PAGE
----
Johnson v. North Kern State Prison et al

Filing 11

ORDER DISMISSING 1 Complaint WITH LEAVE TO AMEND; Amended Complaint due within Thirty Days signed by Magistrate Judge Jennifer L. Thurston on 4/28/2017. (Attachments: # 1 Amended Complaint Form)(Sant Agata, S)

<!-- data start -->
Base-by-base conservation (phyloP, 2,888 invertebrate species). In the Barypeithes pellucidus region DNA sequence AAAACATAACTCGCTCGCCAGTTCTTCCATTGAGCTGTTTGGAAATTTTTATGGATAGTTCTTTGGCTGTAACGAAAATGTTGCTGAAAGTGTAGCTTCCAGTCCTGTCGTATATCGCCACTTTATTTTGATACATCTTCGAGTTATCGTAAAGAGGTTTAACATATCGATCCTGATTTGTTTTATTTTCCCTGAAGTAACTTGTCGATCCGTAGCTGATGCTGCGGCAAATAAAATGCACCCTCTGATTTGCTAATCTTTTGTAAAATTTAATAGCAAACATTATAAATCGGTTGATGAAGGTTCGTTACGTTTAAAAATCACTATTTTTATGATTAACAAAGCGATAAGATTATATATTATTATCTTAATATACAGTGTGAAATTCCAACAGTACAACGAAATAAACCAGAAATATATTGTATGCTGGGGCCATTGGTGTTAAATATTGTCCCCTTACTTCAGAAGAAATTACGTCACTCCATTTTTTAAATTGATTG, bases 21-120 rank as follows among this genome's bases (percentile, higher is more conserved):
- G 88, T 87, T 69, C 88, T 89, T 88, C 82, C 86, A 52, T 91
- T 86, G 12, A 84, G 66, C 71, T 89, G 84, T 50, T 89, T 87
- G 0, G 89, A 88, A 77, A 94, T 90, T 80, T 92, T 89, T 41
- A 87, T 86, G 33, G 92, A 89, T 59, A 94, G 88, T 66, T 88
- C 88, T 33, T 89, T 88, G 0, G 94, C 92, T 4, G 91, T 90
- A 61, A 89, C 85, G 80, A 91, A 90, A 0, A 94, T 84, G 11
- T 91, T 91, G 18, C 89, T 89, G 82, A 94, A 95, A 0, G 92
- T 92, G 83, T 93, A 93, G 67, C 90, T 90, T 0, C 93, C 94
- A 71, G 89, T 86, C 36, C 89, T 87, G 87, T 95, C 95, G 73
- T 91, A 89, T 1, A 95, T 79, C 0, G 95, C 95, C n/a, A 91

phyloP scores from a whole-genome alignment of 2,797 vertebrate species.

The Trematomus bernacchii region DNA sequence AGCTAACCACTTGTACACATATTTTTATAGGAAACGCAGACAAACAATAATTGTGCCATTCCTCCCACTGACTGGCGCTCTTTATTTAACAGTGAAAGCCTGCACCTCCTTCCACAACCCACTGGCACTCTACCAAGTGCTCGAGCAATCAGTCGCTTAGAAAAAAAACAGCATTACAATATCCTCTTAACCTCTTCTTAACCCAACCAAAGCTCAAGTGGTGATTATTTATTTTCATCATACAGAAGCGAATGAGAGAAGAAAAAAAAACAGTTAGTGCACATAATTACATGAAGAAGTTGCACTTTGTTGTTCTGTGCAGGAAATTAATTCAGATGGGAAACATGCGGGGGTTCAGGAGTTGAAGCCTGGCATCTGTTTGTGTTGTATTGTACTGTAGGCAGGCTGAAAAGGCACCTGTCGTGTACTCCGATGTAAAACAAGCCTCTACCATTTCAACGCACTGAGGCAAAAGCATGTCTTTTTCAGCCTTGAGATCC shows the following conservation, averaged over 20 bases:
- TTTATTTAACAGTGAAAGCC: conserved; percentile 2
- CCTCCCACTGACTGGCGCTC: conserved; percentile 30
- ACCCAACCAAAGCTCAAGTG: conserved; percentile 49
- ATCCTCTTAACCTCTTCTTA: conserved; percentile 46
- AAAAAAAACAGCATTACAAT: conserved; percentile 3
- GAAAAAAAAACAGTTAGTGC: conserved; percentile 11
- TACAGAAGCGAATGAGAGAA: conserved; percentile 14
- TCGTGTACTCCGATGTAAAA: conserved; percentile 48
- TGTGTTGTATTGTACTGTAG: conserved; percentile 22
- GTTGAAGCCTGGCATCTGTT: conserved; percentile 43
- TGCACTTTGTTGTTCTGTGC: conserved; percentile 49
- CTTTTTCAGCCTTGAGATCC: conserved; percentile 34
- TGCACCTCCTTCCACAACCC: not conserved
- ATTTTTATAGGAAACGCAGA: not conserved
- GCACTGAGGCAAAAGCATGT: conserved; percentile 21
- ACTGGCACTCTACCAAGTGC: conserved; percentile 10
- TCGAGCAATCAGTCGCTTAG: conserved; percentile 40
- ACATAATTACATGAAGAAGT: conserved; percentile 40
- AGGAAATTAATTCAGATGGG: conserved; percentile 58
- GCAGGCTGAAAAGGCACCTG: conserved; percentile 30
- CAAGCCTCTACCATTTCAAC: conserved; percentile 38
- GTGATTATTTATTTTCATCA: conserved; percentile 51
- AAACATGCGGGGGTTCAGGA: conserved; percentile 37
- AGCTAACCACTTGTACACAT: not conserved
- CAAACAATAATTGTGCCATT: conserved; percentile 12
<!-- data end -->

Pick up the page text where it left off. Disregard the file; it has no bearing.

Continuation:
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1 2 3 4 5 6 7 8 UNITED STATES DISTRICT COURT 9 EASTERN DISTRICT OF CALIFORNIA 10 11 CEDRIC CHESTER JOHNSON, Plaintiff, 12 13 14 Case No. 1:16-cv-01370-DAD-JLT (PC) ORDER DISMISSING COMPLAINT WITH LEAVE TO AMEND v. NORTH KERN STATE PRISON, et al., Defendants. 15 (Doc. 1) 30-DAY DEADLINE 16 17 In this action, Plaintiff alleges that, correctional officers walked out of the dorm and 18 allowed 30-35 Crip gang members in, who beat him and another inmate. Because his allegations 19 fail to specifically link the officers named as defendants to his factual allegations the Complaint is 20 DISMISSED with leave to amend. 21 A. 22 The Court is required to screen complaints brought by prisoners seeking relief against a Screening Requirement 23 governmental entity or officer or employee of a governmental entity. 28 U.S.C. § 1915A(a). The 24 Court must dismiss a complaint or portion thereof if the prisoner has raised claims that are legally 25 frivolous, malicious, fail to state a claim upon which relief may be granted, or that seek monetary 26 relief from a defendant who is immune from such relief. 28 U.S.C. § 1915A(b)(1),(2); 28 U.S.C. 27 § 1915(e)(2)(B)(i)-(iii). If an action is dismissed on one of these three bases, a strike is imposed 28 per 28 U.S.C. § 1915(g). An inmate who has had three or more prior actions or appeals dismissed 1 1 as frivolous, malicious, or for failure to state a claim upon which relief may be granted, and has 2 not alleged imminent danger of serious physical injury does not qualify to proceed in forma 3 pauperis. See 28 U.S.C. § 1915(g); Richey v. Dahne, 807 F.3d 1201, 1208 (9th Cir. 2015). 4 B. 5 Plaintiff complains that in November or December of 2015, “the C/O’s walked out of the Summary of Plaintiff=s Complaint 6 dorm and allowed” 30-35 Crip gang members to enter, who brutally beat him and another inmate. 7 Though Plaintiff names four correctional officers as defendants -- C/O Speakman, C/O Rocha, 8 C/O Mrs. K, C/O Jones -- he fails to link any of them to his factual allegations and show the role 9 they played in this incident. However, he may be able to correct the deficiencies in his pleading. 10 Thus, he is being given the pleading requirements, the standards for deliberate indifference to his 11 safety, and leave to file a first amended complaint. 12 13 C. Pleading Requirements 1. Federal Rule of Civil Procedure 8(a) 14 "Rule 8(a)'s simplified pleading standard applies to all civil actions, with limited 15 exceptions," none of which applies to section 1983 actions. Swierkiewicz v. Sorema N. A., 534 16 U.S. 506, 512 (2002); Fed. R. Civ. Pro. 8(a). A complaint must contain "a short and plain 17 statement of the claim showing that the pleader is entitled to relief . . . ." Fed. R. Civ. Pro. 8(a). 18 "Such a statement must simply give the defendant fair notice of what the plaintiff's claim is and 19 the grounds upon which it rests." Swierkiewicz, 534 U.S. at 512. 20 Detailed factual allegations are not required, but A[t]hreadbare recitals of the elements of a 21 cause of action, supported by mere conclusory statements, do not suffice.@ Ashcroft v. Iqbal, 556 22 U.S. 662, 678 (2009), quoting Bell Atlantic Corp. v. Twombly, 550 U.S. 544, 555 (2007). 23 Plaintiff must set forth Asufficient factual matter, accepted as true, to >state a claim that is 24 plausible on its face.=@ Iqbal, 556 U.S. at 678, quoting Twombly, 550 U.S. at 555. Factual 25 allegations are accepted as true, but legal conclusions are not. Iqbal. at 678; see also Moss v. U.S. 26 Secret Service, 572 F.3d 962, 969 (9th Cir. 2009); Twombly, 550 U.S. at 556-557. 27 28 While Aplaintiffs [now] face a higher burden of pleadings facts . . . ,@ Al-Kidd v. Ashcroft, 580 F.3d 949, 977 (9th Cir. 2009), the pleadings of pro se prisoners are still construed liberally 2 1 and are afforded the benefit of any doubt. Hebbe v. Pliler, 627 F.3d 338, 342 (9th Cir. 2010). 2 However, "the liberal pleading standard . . . applies only to a plaintiff's factual allegations," Neitze 3 v. Williams, 490 U.S. 319, 330 n.9 (1989), "a liberal interpretation of a civil rights complaint may 4 not supply essential elements of the claim that were not initially pled," Bruns v. Nat'l Credit 5 Union Admin., 122 F.3d 1251, 1257 (9th Cir. 1997) quoting Ivey v. Bd. of Regents, 673 F.2d 266, 6 268 (9th Cir. 1982), and courts are not required to indulge unwarranted inferences, Doe I v. Wal- 7 Mart Stores, Inc., 572 F.3d 677, 681 (9th Cir. 2009) (internal quotation marks and citation 8 omitted). The “sheer possibility that a defendant has acted unlawfully” is not sufficient, and 9 “facts that are ‘merely consistent with’ a defendant’s liability” fall short of satisfying the 10 plausibility standard. Iqbal, 556 U.S. at 678, 129 S. Ct. at 1949; Moss, 572 F.3d at 969. 11 If he chooses to file a first amended complaint, Plaintiff should endeavor to make it as 12 concise as possible. He should merely state which of his constitutional rights he feels were 13 violated by each Defendant and its factual basis. 2. 14 15 Linkage Requirement To state a claim under 42 U.S.C. § 1983, there be an actual connection or link between the 16 actions of the defendants and the deprivation alleged to have been suffered by Plaintiff. See 17 Monell v. Department of Social Services, 436 U.S. 658 (1978); Rizzo v. Goode, 423 U.S. 362 18 (1976). The Ninth Circuit has held that A[a] person >subjects= another to the deprivation of a 19 constitutional right, within the meaning of section 1983, if he does an affirmative act, participates 20 in another=s affirmative acts or omits to perform an act which he is legally required to do that 21 causes the deprivation of which complaint is made.@ Johnson v. Duffy, 588 F.2d 740, 743 (9th 22 Cir. 1978). In order to state a claim for relief under section 1983, Plaintiff must link each named 23 defendant with some affirmative act or omission that demonstrates a violation of Plaintiff=s 24 federal rights. 25 Plaintiff must clearly state which Defendant(s) he feels are responsible for each violation 26 of his constitutional rights and their factual basis as his complaint must put each Defendant on 27 notice of Plaintiff=s claims against him or her. See Austin v. Terhune, 367 F.3d 1167, 1171 (9th 28 Cir. 2004). 3 1 2 3. Eleventh Amendment Immunity Plaintiff names the North Kern State Prison as a defendant. Plaintiff may not sustain an 3 action against a state prison. The Eleventh Amendment prohibits federal courts from hearing 4 suits brought against a state sovereign. Brooks v. Sulphur Springs Valley Elec. Co., 951 F.2d 5 1050, 1053 (9th Cir. 1991); see also Seminole Tribe of Fla. v. Florida, 116 S.Ct. 1114, 1122 6 (1996); Puerto Rico Aqueduct Sewer Auth. v. Metcalf & Eddy, Inc., 506 U.S. 139, 144 (1993); 7 Austin v. State Indus. Ins. Sys., 939 F.2d 676, 677 (9th Cir. 1991). The Eleventh Amendment bars 8 suits against state agencies as well as those where the state itself is named as a defendant. See 9 Natural Resources Defense Council v. California Dep=t of Tranp., 96 F.3d 420, 421 (9th Cir. 10 1996); Brooks v. Sulphur Springs Valley Elec. Co., 951 F.2d 1050, 1053 (9th Cir. 1991); Taylor v. 11 List, 880 F.2d 1040, 1045 (9th Cir. 1989) (concluding that Nevada Department of Prisons was a 12 state agency entitled to Eleventh Amendment immunity); Mitchell v. Los Angeles Community 13 College Dist., 861 F.2d 198, 201 (9th Cir. 1989). AThough its language might suggest otherwise, 14 the Eleventh Amendment has long been construed to extend to suits brought against a state by its 15 own citizens, as well as by citizens of other states.@ Brooks, 951 F.2d at 1053 (citations omitted). 16 AThe Eleventh Amendment=s jurisdictional bar covers suits naming state agencies and 17 departments as defendants, and applies whether the relief is legal or equitable in nature.@ Id. 18 (citation omitted). Because the North Kern State Prison is a part of the California Department of 19 Corrections, which is a state agency, it is entitled to dismissal based on Eleventh Amendment. 20 21 22 D. Claim for Relief 1. Eighth Amendment -- Failure to Protect “The treatment a prisoner receives in prison and the conditions under which he is 23 confined are subject to scrutiny under the Eighth Amendment.” Farmer v. Brennan, 511 U.S. 24 825, 832 (1994) (citing Helling v. McKinney, 509 U.S. 25, 31 (1993). Prison officials have a duty 25 “to take reasonable measures to guarantee the safety of inmates, which has been interpreted to 26 include a duty to protect prisoners.” Labatad v. Corrections Corp. of America, 714 F.3d 1155, 27 1160 (9th Cir. 2013) (citing Farmer, 511 U.S. at 832-33; Hearns v. Terhune, 413 F.3d 1036, 1040 28 (9th Cir. 2005)). 4 1 To establish a violation of this duty, the prisoner must “show that the officials acted with 2 deliberate indifference to threat of serious harm or injury to an inmate.” Labatad, at 1160 (citing 3 Gibson v. County of Washoe, 290 F.3d 1175, 1187 (9th Cir. 2002). This involves both objective 4 and subjective components. 5 First, objectively, the alleged deprivation must be “sufficiently serious” and where a 6 failure to prevent harm is alleged, “the inmate must show that he is incarcerated under conditions 7 posing a substantial risk of serious harm.” Id. at 834, quoting Rhodes v. Chapman, 452 U.S. 337, 8 349 (1981). Second, subjectively, the prison official must “know of and disregard an excessive 9 risk to inmate health or safety.” Id. at 837; Anderson v. County of Kern, 45 F.3d 1310, 1313 (9th 10 Cir. 1995). A prison official must “be aware of facts from which the inference could be drawn 11 that a substantial risk of serious harm exists, and . . . must also draw the inference.” Farmer, 511 12 U.S. at 837. Liability may follow only if a prison official “knows that inmates face a substantial 13 risk of serious harm and disregards that risk by failing to take reasonable measures to abate it.” 14 Id. at 847. 15 Further, the Supreme Court has stated that a remedy for unsafe conditions need not await 16 a tragic event; rather, where a risk/injury has yet to occur, the plaintiff's burden would be to prove 17 that his future health/safety is unreasonably endangered, “that it is contrary to current standards of 18 decency for anyone to be so exposed against his will, and that prison officials are deliberately 19 indifferent to his plight.” Helling, 509 U.S. at 33-35. 20 The question under the Eighth Amendment is whether prison officials, acting with 21 deliberate indifference, exposed a prisoner to a sufficiently substantial “risk of serious damage to 22 his future health . . . .” Farmer, at 843 (citing Helling, 509 U.S. at 35). The Supreme Court has 23 explained that “deliberate indifference entails something more than mere negligence . . . [but] 24 something less than acts or omissions for the very purpose of causing harm or with the knowledge 25 that harm will result.” Id., at 835. The Court defined this “deliberate indifference” standard as 26 equal to “recklessness,” in which “a person disregards a risk of harm of which he is aware.” Id., 27 at 836-37. 28 As previously mentioned, Plaintiff fails to link any of the named defendants to his factual 5 1 allegations to proceed on a claim under the Eighth Amendment. Upon amendment, Plaintiff’s 2 allegations must show the factual basis upon which each named defendant knew that their actions 3 would result in an excessive risk of serious harm to Plaintiff and acted in deliberate indifference 4 thereto. 5 6 7 8 2. Supervisory Liability It appears that Plaintiff may have named the Warden of NKSP not because he was involved in the incident, but merely because he holds a supervisorial position. Supervisory personnel are generally not liable under section 1983 for the actions of their 9 employees under a theory of respondeat superior and, therefore, when a named defendant holds a 10 supervisory position, the causal link between him and the claimed constitutional violation must be 11 specifically alleged. See Fayle v. Stapley, 607 F.2d 858, 862 (9th Cir. 1979); Mosher v. Saalfeld, 12 589 F.2d 438, 441 (9th Cir. 1978), cert. denied, 442 U.S. 941 (1979). To state a claim for relief 13 under section 1983 based on a theory of supervisory liability, Plaintiff must allege some facts that 14 would support a claim that supervisory defendants either: personally participated in the alleged 15 deprivation of constitutional rights; knew of the violations and failed to act to prevent them; or 16 promulgated or "implemented a policy so deficient that the policy 'itself is a repudiation of 17 constitutional rights' and is 'the moving force of the constitutional violation.'" Hansen v. Black, 18 885 F.2d 642, 646 (9th Cir. 1989) (internal citations omitted); Taylor v. List, 880 F.2d 1040, 1045 19 (9th Cir. 1989). Under section 1983, liability may not be imposed on supervisory personnel for 20 the actions of their employees under a theory of respondeat superior. Iqbal, 556 U.S. at 677. "In 21 a § 1983 suit or a Bivens action - where masters do not answer for the torts of their servants - the 22 term 'supervisory liability' is a misnomer." Id. Knowledge and acquiescence of a subordinate's 23 misconduct is insufficient to establish liability; each government official is only liable for his or 24 her own misconduct. Id. 25 A>[B]are assertions . . . amount[ing] to nothing more than a Aformulaic recitation of the 26 elements@ of a constitutional discrimination claim,= for the purposes of ruling on a motion to 27 dismiss [and thus also for screening purposes], are not entitled to an assumption of truth.@ Moss, 28 572 F.3d at 969 (quoting Iqbal, 556 U.S. at 1951 (quoting Twombly, 550 U.S. at 555)). ASuch 6 1 allegations are not to be discounted because they are >unrealistic or nonsensical,= but rather 2 because they do nothing more than state a legal conclusion B even if that conclusion is cast in the 3 form of a factual allegation.@ Id. Thus, any allegation that supervisory personnel, such as the 4 Warden, is somehow liable solely based on the acts of those under his or her supervision does not 5 state a cognizable claim. 6 II. 7 CONCLUSION For the reasons set forth above, Plaintiff's Complaint is dismissed with leave to file a first 8 amended complaint within 30 days. If Plaintiff no longer desires to pursue this action, he may 9 file a notice of voluntary dismissal. If Plaintiff needs an extension of time to comply with this 10 order, Plaintiff shall file a motion seeking an extension of time no later than 30 days from the 11 date of service of this order. 12 Plaintiff must demonstrate in any first amended complaint how the conditions complained 13 of have resulted in a deprivation of Plaintiff's constitutional rights. See Ellis v. Cassidy, 625 F.2d 14 227 (9th Cir. 1980). The first amended complaint must allege in specific terms how each named 15 defendant is involved. There can be no liability under section 1983 unless there is some 16 affirmative link or connection between a defendant's actions and the claimed deprivation. Rizzo 17 v. Goode, 423 U.S. 362 (1976); May v. Enomoto, 633 F.2d 164, 167 (9th Cir. 1980); Johnson v. 18 Duffy, 588 F.2d 740, 743 (9th Cir. 1978). 19 Plaintiff's first amended complaint should be brief. Fed. R. Civ. P. 8(a). Such a short and 20 plain statement must "give the defendant fair notice of what the . . . claim is and the grounds upon 21 which it rests." Bell Atlantic Corp. v. Twombly, 550 U.S. 544, 555 (2007) quoting Conley v. 22 Gibson, 355 U.S. 41, 47 (1957). Although accepted as true, the "[f]actual allegations must be 23 [sufficient] to raise a right to relief above the speculative level . . . ." Twombly, 550 U.S. 127, 555 24 (2007) (citations omitted). 25 Plaintiff is further advised that an amended complaint supercedes the original, Lacey v. 26 Maricopa County, Nos. 09-15806, 09-15703, 2012 WL 3711591, at *1 n.1 (9th Cir. Aug. 29, 27 2012) (en banc), and must be "complete in itself without reference to the prior or superceded 28 pleading," Local Rule 220. 7 1 The Court provides Plaintiff with opportunity to amend to cure the deficiencies identified 2 by the Court in this order. Noll v. Carlson, 809 F.2d 1446, 1448-49 (9th Cir. 1987). Plaintiff 3 may not change the nature of this suit by adding new, unrelated claims in his first amended 4 complaint. George v. Smith, 507 F.3d 605, 607 (7th Cir. 2007) (no "buckshot" complaints). 5 Based on the foregoing, the Court ORDERS: 6 1. Plaintiff's Complaint is dismissed, with leave to amend; 7 2. The Clerk's Office shall send Plaintiff a civil rights complaint form; 8 3. Within 30 days from the date of service of this order, Plaintiff must file a first 9 amended complaint curing the deficiencies identified by the Court in this order or 10 11 a notice of voluntary dismissal; and 4. If Plaintiff fails to comply with this order, this action will be dismissed for failure to obey a court order and for failure to state a claim. 12 13 14 15 16 IT IS SO ORDERED. Dated: April 28, 2017 /s/ Jennifer L. Thurston UNITED STATES MAGISTRATE JUDGE 17 18 19 20 21 22 23 24 25 26 27 28 8